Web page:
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Death and Dappled Things

A month or so ago Deborah Goldblatt and I hosted a World Café out at Commonweal in Bolinas for a group of end-of-life practitioners. Leading up to that event everything I saw or heard seemed to relate to our subject in some way – perhaps unsurprisingly given my sister Karen's death at the beginning of this year and my friend Kay's passing in June.

To prepare, Deborah and I went to see Anna Deavere Smith's phenomenal Let Me Down Easy at the Berkeley Rep, which was obstensibly about the body and resiliance – and it was – but it was also about death and disease and how poverty (and wealth) effects people's access to health care. If that wasn't enough, the circle I meet with every week in Second Life began a 16 week journey exploring the subject of Death and Dying through the 8 directions of the Medicine Wheel.

Somehow the essence of my whole matrix of experience during this time is rendered immaculately by this poem by Gerard Manley Hopkins. We heard David Whyte recite it on one of his many CDs, this one about "apprenticing one's self to one's own disappearance" as we drove over the sacred mountain Tamalpais on our way to Commonweal.

It's called Pied Beauty:

Glory be to God for dappled things –
   For skies of couple-colour as a brinded cow;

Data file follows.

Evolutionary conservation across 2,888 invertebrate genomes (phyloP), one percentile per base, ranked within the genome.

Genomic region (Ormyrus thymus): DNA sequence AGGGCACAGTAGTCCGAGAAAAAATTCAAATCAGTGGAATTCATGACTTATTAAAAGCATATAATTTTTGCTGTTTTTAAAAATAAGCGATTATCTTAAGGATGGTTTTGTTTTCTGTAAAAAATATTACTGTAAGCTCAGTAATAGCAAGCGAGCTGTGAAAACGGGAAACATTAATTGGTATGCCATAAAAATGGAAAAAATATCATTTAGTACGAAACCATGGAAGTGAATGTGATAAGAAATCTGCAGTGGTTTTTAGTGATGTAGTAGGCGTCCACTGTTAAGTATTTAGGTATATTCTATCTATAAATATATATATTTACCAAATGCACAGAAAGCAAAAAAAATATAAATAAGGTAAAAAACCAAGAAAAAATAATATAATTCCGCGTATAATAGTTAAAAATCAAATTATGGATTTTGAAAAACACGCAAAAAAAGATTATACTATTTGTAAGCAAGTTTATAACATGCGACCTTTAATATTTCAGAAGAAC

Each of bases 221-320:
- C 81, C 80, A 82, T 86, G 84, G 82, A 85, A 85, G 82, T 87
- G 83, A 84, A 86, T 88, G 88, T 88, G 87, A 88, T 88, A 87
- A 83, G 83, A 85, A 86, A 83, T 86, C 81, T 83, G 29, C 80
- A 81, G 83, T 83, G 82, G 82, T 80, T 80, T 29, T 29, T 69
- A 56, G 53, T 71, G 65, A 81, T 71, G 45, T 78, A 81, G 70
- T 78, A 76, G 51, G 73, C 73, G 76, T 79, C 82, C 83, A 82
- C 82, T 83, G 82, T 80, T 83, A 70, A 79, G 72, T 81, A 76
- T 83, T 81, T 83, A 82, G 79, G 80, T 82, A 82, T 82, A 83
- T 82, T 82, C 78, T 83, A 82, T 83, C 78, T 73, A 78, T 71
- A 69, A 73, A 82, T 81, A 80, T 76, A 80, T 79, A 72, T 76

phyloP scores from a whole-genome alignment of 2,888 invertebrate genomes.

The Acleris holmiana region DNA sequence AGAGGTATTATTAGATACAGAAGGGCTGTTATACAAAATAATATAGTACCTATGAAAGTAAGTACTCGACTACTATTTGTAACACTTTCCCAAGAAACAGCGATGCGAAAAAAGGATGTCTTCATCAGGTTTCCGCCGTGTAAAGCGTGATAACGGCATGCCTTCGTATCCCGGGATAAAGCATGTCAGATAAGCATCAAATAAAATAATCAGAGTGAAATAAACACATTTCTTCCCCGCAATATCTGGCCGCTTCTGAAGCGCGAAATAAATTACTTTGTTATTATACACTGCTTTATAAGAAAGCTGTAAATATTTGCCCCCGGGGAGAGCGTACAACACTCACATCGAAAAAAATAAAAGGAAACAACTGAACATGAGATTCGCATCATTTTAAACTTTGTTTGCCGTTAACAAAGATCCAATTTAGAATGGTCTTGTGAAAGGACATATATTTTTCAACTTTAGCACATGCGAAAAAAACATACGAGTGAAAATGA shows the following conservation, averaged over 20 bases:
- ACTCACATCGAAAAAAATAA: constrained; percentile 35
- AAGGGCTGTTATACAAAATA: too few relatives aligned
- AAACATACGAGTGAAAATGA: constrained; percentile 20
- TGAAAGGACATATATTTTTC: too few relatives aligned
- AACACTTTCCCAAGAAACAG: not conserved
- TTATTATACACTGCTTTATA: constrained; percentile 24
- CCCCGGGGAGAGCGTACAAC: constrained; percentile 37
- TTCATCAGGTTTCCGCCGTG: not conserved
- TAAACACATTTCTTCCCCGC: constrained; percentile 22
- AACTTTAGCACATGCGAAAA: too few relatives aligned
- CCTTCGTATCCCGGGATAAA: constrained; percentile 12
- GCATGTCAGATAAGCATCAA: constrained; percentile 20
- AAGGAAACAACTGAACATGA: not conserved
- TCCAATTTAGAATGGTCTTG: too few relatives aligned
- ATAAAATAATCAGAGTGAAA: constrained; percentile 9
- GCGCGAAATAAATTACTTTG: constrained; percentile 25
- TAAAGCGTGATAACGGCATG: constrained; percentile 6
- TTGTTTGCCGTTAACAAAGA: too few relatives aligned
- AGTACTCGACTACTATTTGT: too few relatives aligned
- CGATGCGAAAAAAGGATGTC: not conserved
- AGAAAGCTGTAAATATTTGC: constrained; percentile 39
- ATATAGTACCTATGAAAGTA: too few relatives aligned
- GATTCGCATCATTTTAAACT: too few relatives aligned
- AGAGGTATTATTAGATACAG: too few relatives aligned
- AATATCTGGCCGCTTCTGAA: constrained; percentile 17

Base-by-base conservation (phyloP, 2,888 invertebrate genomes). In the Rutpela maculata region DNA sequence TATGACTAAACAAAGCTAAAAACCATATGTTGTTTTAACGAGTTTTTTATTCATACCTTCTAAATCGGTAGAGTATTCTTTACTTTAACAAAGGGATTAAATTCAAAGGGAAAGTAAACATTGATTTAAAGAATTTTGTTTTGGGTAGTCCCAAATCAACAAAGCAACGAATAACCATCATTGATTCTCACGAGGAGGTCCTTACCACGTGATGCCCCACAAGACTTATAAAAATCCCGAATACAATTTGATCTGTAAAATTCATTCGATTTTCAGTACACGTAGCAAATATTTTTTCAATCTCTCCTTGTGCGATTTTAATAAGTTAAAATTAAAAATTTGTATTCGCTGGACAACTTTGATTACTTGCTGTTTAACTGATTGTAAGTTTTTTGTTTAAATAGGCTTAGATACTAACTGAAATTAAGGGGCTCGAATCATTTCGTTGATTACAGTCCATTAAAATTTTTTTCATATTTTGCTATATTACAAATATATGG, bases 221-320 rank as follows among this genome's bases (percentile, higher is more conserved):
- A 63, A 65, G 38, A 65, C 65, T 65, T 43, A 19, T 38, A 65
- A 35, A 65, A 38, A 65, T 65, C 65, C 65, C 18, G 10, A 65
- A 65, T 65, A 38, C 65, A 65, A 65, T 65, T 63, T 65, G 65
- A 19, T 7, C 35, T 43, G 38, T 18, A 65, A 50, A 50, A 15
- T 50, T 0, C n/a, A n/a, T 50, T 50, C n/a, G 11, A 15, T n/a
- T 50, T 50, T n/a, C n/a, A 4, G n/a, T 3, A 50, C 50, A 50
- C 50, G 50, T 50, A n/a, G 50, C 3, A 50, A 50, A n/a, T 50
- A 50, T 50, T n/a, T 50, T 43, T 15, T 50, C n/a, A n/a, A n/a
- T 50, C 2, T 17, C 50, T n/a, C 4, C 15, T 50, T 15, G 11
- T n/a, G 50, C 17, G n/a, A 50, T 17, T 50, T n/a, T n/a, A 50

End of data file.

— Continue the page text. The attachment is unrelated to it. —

For rose-moles all in stipple upon trout that swim;
Fresh-firecoal chestnut-falls; finches’ wings;
   Landscape plotted and pieced – fold, fallow, and plough;
      And all trades, their gear and tackle and trim.

All things counter, original, spare, strange;
   Whatever is fickle, freckled (who knows how?)
      With swift, slow; sweet, sour; adazzle, dim;
He fathers-forth whose beauty is past change:
                                Praise him.

Comments

  1. Thank you, Amy. Just had lunch with a friend who had cancer a year ago and treatment for it, and who is now concerned again – she was grateful to me for being one of those people who she can talk to about death (while being superlatively happy to have a body that can talk!)

  2. It’s amazing how taboo talking about death can be in our culture… but that only underlines how valuable it is to have people we can talk to about our own death, and the deaths of those close to us. What a relief to break through the silence and share something so very important to each of us.

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